Thursday, 4 June 2009

Puzzles

Yes, I know the whole of life can be a bit of a puzzle, but that's only if you stop and think about it for too long. If you just get on with living it, you don't have time to be puzzled, I reckon. But I'm really thinking more about those time consuming jig-saws or crossword puzzles - or sudoku, if you are of a mathematical bent. It's often a touch of the 'Marmite Syndrome' - love or hate - that describes a person's attitude to them. I've found, rather than a lukewarm, take-'em-or-leave-'em attitude, a lot of people tip towards one extreme or the other. Either their eyes light up, a pen flies into their hands and the Daily Crossword is under siege in a flash, or they sigh, frown and quickly find a reason to be somewhere else at the very mention of the word puzzle.

If it's jigsaws under scrutiny, the 'for 'em' brigade will get the table cleared and the pieces spread around almost before the crumbs of the last meal have been swept away. The corners (or simply edges, as there are many fiendishly shaped jig-saws around these days) are quickly located and the hunt for matching textures or colours on the squiggly shaped cardboard pieces absorbs their mind completely from that moment on. Concentration rules. Woe betide any swift movement on the part of passers by that manages to waft a delicate piece to the floor...

This grumpy reaction is particularly noticeable if a group of mixed age is endeavouring to achieve a team effort. The smallest, youngest or least dexterous is likely to be ostracised at a very early stage of the proceedings.

I am a sucker for punishment. Not enough for me to enjoy these ready made puzzles which originated in another's mind. No, I revel in the opportunity of self inflicted word puzzles which occur when I try to follow a traditional, poetic rhyme scheme.

I know these days, a lot of poetry tends to be free form, non-rhyming, and there is no doubt many beautiful thoughts and feelings are expressed within its freedom. But the discipline imposed by following a specific form holds this same element of 'puzzle' within my mind. The grey cells need to scurry and search to make language do my bidding. The thrill of the hunt with a finished poem as the only quarry.

Yesterday found me chasing over many hurdles. You've seen the first race result ( thank you RWP for giving me a retrospective boost over one or two jumps). Next on the race card came the Triolet Stakes. The prize would be awarded to the following rhyme scheme:-

A B a A a b A B
Eight lines, with the first, fourth and seventh and the second and eighth repeated verbatim. Not quite as easy as you may think - if you still want the whole thing to make sense! At least there are no restrictions to line length or metre in a Triolet. Here's what I ended up with:-

Concentration

As I try to pen a line
to start the juices flowing,
I hope to capture all in rhyme,
as I try to pen a line -
and fondly hope it won't decline
but keep the verses growing,
as I try to pen a line
to start the juices flowing.

9 comments:

  1. You worked that rhyming scheme out quite well.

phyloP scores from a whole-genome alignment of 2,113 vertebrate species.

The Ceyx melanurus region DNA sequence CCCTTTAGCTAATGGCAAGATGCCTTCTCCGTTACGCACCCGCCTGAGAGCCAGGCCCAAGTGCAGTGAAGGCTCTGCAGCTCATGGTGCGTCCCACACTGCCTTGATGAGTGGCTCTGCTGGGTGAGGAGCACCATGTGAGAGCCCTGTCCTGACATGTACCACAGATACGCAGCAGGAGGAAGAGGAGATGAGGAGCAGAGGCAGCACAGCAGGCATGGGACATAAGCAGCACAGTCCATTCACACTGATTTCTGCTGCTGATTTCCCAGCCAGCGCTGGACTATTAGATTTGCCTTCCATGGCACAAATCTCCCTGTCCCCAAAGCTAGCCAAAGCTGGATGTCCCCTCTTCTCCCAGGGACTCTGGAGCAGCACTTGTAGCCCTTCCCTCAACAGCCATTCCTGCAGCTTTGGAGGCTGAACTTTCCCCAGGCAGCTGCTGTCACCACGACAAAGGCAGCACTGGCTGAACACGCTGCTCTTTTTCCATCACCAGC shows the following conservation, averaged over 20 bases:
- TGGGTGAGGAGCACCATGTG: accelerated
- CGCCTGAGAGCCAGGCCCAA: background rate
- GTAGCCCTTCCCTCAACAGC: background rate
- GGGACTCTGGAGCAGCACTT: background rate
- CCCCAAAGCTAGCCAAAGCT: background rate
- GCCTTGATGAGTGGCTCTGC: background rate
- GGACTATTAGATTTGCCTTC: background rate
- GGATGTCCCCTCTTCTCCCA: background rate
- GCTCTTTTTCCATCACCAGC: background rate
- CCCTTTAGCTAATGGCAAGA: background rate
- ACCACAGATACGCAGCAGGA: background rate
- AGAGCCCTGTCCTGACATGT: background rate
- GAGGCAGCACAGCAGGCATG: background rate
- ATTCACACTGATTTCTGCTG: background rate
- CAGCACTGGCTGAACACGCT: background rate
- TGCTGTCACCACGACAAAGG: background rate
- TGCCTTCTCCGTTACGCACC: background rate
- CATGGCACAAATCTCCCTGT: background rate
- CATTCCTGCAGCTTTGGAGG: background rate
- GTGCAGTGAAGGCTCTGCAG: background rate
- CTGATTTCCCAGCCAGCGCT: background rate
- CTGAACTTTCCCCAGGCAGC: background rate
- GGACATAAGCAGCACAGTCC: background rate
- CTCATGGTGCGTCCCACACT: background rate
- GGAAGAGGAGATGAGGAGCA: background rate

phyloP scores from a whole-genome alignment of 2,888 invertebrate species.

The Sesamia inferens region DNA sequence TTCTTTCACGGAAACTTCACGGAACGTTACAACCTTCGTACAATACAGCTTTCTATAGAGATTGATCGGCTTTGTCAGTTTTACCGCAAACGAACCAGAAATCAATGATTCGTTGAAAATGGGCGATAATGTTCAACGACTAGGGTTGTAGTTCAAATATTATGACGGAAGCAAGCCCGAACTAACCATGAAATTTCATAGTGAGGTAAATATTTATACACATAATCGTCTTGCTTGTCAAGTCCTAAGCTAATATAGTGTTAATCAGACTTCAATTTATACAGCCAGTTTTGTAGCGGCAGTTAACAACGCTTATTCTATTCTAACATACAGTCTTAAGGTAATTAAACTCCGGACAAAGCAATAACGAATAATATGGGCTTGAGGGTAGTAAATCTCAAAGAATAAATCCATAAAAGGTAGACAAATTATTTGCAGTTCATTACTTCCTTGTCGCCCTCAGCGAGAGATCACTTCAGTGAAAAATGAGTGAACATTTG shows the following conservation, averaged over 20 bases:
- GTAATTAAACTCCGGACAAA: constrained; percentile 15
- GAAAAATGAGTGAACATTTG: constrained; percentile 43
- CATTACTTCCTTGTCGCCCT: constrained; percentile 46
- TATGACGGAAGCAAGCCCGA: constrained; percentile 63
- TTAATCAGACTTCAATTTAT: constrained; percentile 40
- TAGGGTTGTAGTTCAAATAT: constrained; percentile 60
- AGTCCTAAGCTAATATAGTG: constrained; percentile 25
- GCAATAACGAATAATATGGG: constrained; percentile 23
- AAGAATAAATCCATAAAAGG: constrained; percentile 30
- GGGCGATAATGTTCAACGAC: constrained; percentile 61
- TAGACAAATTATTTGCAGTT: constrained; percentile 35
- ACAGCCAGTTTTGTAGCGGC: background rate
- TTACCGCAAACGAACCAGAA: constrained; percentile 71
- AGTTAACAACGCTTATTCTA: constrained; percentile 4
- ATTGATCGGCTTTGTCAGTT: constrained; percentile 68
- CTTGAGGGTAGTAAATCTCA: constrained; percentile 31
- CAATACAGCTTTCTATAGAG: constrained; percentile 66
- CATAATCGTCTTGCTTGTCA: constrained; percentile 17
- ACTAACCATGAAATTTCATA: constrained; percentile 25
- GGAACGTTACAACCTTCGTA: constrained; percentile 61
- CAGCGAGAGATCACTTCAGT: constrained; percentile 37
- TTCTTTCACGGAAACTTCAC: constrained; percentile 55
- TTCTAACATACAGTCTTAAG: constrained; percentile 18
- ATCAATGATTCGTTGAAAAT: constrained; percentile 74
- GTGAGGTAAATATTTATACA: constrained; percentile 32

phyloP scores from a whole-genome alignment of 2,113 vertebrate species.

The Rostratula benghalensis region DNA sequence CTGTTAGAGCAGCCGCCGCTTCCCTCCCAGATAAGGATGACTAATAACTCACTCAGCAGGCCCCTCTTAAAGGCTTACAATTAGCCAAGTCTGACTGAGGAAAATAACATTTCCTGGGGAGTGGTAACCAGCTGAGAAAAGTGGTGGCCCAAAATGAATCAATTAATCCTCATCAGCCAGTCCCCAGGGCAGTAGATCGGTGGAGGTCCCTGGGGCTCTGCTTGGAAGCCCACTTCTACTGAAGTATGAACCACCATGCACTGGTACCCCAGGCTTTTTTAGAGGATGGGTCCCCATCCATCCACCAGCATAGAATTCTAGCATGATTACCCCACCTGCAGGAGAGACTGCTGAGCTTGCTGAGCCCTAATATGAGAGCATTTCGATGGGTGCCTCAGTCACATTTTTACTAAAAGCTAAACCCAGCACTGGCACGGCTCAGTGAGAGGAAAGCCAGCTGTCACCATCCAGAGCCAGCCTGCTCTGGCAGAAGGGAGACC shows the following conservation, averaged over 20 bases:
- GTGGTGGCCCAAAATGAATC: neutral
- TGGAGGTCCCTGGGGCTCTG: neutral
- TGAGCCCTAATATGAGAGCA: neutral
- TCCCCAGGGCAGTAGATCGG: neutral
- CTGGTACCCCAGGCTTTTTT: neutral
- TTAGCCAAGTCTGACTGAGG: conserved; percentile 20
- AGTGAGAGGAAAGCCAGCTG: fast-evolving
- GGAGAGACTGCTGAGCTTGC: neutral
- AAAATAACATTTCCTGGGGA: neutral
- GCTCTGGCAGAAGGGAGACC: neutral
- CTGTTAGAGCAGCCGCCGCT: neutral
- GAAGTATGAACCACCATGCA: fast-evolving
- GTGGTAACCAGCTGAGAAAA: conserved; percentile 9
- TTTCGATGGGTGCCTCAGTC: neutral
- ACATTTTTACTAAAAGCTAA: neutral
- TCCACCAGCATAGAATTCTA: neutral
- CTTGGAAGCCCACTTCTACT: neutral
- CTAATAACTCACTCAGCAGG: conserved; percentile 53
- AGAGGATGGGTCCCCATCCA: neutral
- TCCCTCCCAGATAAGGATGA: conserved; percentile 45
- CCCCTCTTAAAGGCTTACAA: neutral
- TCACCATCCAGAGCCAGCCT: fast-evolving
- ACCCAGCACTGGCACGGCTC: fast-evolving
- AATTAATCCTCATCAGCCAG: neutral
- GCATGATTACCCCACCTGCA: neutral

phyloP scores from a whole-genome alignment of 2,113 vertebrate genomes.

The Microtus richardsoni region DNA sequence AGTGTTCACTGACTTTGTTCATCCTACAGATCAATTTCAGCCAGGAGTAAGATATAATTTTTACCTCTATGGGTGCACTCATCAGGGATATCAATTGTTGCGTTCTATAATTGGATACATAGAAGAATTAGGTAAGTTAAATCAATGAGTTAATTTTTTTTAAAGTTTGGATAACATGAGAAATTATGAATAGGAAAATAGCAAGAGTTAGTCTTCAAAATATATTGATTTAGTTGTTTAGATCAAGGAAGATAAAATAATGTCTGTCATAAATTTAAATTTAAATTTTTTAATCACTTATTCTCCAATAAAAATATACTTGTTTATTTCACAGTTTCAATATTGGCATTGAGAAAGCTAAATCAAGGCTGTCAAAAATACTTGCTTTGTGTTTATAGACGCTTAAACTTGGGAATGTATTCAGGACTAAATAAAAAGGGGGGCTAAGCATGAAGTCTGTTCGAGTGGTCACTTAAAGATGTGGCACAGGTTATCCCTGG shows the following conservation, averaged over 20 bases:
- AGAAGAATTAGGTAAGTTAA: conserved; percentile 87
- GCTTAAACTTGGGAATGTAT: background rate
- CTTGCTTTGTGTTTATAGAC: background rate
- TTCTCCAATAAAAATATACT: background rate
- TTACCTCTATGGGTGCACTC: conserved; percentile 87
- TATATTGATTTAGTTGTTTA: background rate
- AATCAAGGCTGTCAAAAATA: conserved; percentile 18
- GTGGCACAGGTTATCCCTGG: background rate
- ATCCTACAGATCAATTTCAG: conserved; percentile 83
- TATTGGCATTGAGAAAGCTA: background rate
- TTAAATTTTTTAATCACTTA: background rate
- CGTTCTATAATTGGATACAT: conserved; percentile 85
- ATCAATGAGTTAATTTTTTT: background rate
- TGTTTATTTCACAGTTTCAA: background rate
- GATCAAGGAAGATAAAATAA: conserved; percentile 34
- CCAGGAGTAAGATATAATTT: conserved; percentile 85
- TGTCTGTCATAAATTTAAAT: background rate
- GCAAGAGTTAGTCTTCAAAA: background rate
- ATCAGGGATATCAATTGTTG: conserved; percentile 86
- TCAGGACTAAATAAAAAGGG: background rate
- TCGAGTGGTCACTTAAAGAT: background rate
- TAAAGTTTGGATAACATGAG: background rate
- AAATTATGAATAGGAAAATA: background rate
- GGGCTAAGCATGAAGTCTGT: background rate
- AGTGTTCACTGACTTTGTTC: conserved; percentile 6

I'm more of a Sudoku guy. I think one's brain is inclined either to Sudoku or to Crosswords, depending on whether one is a more linear or lateral thinker.

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  2. Hey, I'm very impressed with this! I love form poems, and yours flows very easily. I spent a day once playing around with them and had a ball--and I did think it felt more like figuring out a puzzle than throwing down lines in a free form poem.

    My husband carries a Sudoku book or a crossword book everywhere he goes. I really don't think he has a preference. Sudoku sends me over the edge, as I avoid numbers whenever I don't NEED to do them. Usually, daily life is puzzle enough for me!

    Thanks for your recent visit Jinksy. Love, Sallymandy

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  3. I love that same challenge in writing a song lyric - the bah-bah-bah-BAH-bah-bah rhythm or whatever shape it may be. I'm working on one today, as a matter of fact, as part of a project for our company website! Lucky me!

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  4. Oh, I love this, and your repetition, rhyme, meter and form!!! You are a master poet!!!! ~Janine XO

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  5. Jinksy - I am a crossword fanatic - couldn't manage without The Times crosswords or the Codeword, or the Sudoku. Also like to have a jig saw on the go. But I couldn't spend time working out that verse - I would never get there.

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  6. That's an interesting way of looking at poetry, Jinksy. I'm impressed!

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  7. Love the poem. Was reminded of my mother's love of jigsaw puzzles. My sister didn't like them. She used to steal a piece and we would have to beg her for it. Mom loved putting that last piece in place. I had forgotten that. Now I want to run out and buy a jigsaw puzzle to honor Mom!

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  8. HA! This explains it all so perfectly. You so careful, balanced and rule following and me so lazy, scratchy and jam fingered. You've got to know I'd walk away with a piece of the puzzle stuck to my elbow! And you'd just be about to complete it!

    I like our contrasts, Jinksy.

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  9. Oo, wonderfully done! Very clever.
    I'm both a Sudoku and a Crossword puzzler. Perhaps that explains the puzzled look on other peoples faces when they try to have a conversation with me. My mind turns and twists and turns again until even I can't follow me anymore ;-)

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